London (AFP) – British Prime Minister Theresa May will “raise deep concerns at the humanitarian situation” in war-torn Yemen with Saudi Crown Prince Mohammed bin Salman during his visit to Britain beginning Wednesday, according to her spokesman.
“(May) will acknowledge the steps taken recently by Saudi Arabia to address the crisis but stress the importance of full and unfettered humanitarian and commercial access, including through the ports,” he said Tuesday.
“She will also reiterate how seriously we take allegations of violation against international humanitarian law and emphasise the need to ensure these are investigated swiftly and thoroughly.”
The spokesman added the prime minister would “make clear that we urgently need to see progress on the political track… to end the conflict and humanitarian suffering in Yemen.”
Britain is rolling out the red carpet for the crown prince’s controversial three-day visit, which Downing Street hopes “will usher in a new era in bilateral relations” but is also expected to draw protests.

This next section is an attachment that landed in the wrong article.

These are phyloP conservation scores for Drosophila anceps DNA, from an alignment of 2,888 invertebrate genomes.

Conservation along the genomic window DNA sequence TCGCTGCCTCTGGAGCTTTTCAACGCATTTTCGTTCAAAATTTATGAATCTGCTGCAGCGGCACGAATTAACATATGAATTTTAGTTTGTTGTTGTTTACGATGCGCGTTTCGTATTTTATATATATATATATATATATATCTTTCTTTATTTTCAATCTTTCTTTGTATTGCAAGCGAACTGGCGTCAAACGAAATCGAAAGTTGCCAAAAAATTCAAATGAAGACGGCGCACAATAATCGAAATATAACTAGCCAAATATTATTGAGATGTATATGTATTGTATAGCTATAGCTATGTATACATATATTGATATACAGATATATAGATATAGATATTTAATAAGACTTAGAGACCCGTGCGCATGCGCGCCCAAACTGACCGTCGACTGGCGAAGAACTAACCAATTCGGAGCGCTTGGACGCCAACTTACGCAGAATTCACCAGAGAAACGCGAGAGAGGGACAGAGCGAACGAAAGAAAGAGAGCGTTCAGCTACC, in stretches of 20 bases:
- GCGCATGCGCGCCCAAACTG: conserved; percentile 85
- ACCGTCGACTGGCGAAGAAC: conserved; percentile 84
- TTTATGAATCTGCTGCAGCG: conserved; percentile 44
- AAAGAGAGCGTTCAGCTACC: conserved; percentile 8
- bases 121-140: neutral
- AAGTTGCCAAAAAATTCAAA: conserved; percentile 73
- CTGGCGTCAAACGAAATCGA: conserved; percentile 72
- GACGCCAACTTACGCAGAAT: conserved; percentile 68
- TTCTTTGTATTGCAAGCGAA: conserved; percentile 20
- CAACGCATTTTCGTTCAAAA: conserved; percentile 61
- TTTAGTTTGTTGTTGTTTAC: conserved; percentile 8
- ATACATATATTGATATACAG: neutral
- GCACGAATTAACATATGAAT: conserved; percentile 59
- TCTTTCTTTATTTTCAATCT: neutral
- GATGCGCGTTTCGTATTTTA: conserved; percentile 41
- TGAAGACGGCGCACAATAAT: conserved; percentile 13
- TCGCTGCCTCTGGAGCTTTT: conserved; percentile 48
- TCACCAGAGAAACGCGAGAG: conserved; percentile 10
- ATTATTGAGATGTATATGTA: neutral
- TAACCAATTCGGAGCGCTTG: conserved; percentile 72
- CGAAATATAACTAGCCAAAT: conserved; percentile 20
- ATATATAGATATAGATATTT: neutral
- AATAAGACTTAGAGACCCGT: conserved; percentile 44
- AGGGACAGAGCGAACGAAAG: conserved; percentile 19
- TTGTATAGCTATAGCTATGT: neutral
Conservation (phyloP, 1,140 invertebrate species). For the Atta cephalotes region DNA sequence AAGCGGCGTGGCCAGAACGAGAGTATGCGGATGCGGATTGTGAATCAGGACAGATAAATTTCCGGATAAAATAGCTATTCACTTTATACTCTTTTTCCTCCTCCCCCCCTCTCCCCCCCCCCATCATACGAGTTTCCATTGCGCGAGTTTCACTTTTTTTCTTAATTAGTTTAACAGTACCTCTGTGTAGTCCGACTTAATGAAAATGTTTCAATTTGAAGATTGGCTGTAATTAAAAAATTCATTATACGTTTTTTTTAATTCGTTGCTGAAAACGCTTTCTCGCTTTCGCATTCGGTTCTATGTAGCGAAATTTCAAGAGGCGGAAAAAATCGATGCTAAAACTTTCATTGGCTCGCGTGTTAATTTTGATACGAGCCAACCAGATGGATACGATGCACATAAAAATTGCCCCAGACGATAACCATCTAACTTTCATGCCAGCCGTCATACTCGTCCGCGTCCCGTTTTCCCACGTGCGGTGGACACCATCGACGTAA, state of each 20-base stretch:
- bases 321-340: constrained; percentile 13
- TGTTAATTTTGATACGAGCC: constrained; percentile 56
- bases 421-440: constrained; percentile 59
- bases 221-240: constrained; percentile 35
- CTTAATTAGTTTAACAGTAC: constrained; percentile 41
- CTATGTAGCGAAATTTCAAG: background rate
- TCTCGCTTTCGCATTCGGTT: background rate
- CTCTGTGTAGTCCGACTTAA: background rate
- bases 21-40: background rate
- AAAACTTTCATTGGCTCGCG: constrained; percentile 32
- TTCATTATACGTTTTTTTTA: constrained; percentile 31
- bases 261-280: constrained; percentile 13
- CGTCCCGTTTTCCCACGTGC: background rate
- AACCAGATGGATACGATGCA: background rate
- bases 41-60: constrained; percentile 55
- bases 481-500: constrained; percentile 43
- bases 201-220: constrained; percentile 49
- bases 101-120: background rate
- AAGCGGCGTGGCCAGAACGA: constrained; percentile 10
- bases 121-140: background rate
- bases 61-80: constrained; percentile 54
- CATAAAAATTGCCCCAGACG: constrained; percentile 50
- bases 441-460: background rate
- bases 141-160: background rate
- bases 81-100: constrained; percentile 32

Salman will lunch Wednesday with the Queen at Buckingham Palace, while Prince Charles will host him at a dinner with Prince William among the guests.
The crown prince will jointly host with May the inaugural UK-Saudi strategic partnership council in No. 10, the prime minister’s office and residence.
The summit, attended by ministers from both countries, will focus on support for reforms in Saudi Arabia, trade relations, defence and security, according to Downing Street.
“An important part of the visit will be exploring ways we can support Saudi to progress and intensify these reforms,” May’s spokesman said, noting the enacted or proposed lifting of bans on women in sports, going to cinemas and being able to drive in the kingdom.
Protest group Stop the War will hold a rally outside Downing Street at 5.00pm (1700 GMT) on Wednesday to denounce Saudi Arabia’s “brutal and illegal bombing” in Yemen and London’s support for the Middle Eastern regime.
Meanwhile NGO Save the Children will also protest the conflict by placing a life-size statue of a child near parliament “to draw attention to the violence that is being fuelled, in part, by British-made bombs”.
Saudi Arabia’s Foreign Minister defended his country’s “just” war in Yemen on the eve of the crown prince’s visit, which follows a trip to Egypt earlier in the week and comes ahead of a visit to the United States later in March.
“They criticise us for a war in Yemen that we did not want, that was imposed on us,” Adel Al-Jubeir told BBC radio.
“They criticise us for a war in Yemen that is a just war, that is supported by international law,” he added.